The Justice Department on Thursday accused Yale University of illegally discriminating against Asian American and white students in admissions, a major escalation of the administration's attacks on affirmative action.
If Yale does not change its admissions policy, "the Department will be prepared to file a lawsuit," according to a letter from Eric Dreiband, Assistant Attorney General for Civil Rights.
Yale said the school was dismayed by the allegation and called the government's conclusion hasty and meritless.
After receiving complaints from Asian American students, the Justice Department two years ago launched an investigation of Yale's admissions process. The investigation concluded that Asian American and white applicants are only one-tenth to one-fourth as likely to be admitted as African American applications with comparable academic records.
"Yale’s race discrimination imposes undue and unlawful penalties on racially-disfavored applicants, including in particular Asian American and White applicants," Dreiband said in his letter.
The U.S. Supreme Court has repeatedly rejected efforts to stop affirmative action in college admissions, which the court has said can be justified as a way to achieve diversity in the student body. But such programs must be narrowly tailored, using race as a plus factor, its rulings have held.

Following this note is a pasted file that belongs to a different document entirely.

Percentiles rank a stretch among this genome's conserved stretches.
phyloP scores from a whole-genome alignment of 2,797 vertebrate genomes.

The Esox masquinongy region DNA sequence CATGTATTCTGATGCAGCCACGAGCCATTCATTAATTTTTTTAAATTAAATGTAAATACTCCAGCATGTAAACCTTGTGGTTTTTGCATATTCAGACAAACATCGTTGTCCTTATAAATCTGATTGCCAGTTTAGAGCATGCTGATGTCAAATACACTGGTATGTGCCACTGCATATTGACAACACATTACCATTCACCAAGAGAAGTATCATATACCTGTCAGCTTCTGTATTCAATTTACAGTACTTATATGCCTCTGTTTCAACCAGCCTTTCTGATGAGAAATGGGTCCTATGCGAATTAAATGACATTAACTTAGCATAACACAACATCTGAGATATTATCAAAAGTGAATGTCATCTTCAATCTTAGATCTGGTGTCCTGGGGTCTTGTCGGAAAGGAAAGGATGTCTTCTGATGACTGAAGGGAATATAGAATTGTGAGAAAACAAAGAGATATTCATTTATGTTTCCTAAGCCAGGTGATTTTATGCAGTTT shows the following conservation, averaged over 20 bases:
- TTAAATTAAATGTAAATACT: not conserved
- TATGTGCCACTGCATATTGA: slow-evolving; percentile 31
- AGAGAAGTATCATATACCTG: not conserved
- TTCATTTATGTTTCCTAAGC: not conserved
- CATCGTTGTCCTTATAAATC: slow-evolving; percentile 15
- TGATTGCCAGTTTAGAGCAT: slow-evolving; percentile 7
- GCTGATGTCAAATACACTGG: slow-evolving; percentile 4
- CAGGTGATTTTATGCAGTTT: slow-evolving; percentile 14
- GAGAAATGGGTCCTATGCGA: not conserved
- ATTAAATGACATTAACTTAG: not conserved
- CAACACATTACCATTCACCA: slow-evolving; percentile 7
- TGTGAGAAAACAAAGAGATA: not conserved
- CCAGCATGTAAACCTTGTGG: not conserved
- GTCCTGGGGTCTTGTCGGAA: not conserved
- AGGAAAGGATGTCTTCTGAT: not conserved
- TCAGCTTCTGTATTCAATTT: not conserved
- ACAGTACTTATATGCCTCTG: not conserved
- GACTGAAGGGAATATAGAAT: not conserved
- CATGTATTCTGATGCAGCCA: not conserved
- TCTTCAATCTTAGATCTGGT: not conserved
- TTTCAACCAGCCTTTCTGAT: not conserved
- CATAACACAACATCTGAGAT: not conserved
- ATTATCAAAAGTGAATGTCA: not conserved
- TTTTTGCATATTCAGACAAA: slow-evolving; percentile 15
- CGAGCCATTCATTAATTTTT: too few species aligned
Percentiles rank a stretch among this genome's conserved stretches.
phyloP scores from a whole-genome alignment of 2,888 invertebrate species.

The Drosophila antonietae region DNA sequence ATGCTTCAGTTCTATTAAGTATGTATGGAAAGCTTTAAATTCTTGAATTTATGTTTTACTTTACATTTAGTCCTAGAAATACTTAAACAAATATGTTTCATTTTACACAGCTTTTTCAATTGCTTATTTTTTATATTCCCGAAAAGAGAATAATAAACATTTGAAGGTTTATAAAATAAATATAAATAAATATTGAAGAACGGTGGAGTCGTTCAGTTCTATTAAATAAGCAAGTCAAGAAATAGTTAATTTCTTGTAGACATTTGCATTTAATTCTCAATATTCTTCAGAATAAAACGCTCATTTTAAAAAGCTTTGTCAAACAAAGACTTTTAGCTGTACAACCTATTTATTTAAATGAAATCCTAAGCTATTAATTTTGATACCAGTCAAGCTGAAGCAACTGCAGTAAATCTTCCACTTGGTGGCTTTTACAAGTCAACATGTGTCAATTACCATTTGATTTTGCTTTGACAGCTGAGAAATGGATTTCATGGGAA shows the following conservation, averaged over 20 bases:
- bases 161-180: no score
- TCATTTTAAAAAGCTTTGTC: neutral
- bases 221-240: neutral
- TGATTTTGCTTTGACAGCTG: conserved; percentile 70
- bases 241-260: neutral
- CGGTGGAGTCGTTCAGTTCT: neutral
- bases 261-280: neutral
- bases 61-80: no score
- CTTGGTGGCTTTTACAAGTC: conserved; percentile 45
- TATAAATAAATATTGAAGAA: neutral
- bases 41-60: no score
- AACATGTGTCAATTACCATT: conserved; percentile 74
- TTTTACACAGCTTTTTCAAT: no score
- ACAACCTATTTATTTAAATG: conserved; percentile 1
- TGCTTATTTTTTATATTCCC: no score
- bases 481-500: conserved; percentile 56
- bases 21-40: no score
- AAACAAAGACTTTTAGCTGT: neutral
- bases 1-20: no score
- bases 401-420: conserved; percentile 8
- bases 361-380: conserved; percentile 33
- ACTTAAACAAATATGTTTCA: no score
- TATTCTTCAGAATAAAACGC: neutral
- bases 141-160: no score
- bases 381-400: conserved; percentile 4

By contrast, the Justice Department said in its letter Thursday, Yale considers an applicant's race at several steps in the admissions process. "Yale's approach is thus a far cry" from the admissions processes upheld by the Supreme Court, the government said.
"There is no such thing as a nice form of race discrimination," Dreiband said in a separate statement. "All people should be treated with decency and respect and without regard to the color of their skin."
Because Yale receives millions of dollars in federal funds, it is subject to a provision of civil rights law that bans discrimination on the basis of race, color, national origin and other factors.
The university said the Justice Department reached its conclusion before allowing Yale to provide all the data the government requested.
"Had the department fully received and fairly weighed this information, it would have concluded that Yale’s practices absolutely comply with decades of Supreme Court precedent," the school said.
The school said in reviewing applicants, it considers several factors, "including their academic achievement, interests, demonstrated leadership, background, success in taking maximum advantage of their secondary school and community resources, and the likelihood that they will contribute to the Yale community and the world."
The Justice Department joined a lawsuit against Harvard based on similar allegations. But a federal judge ruled last fall that while Harvard's admissions process may not be perfect, it was not the result of racial bias or conscious prejudice.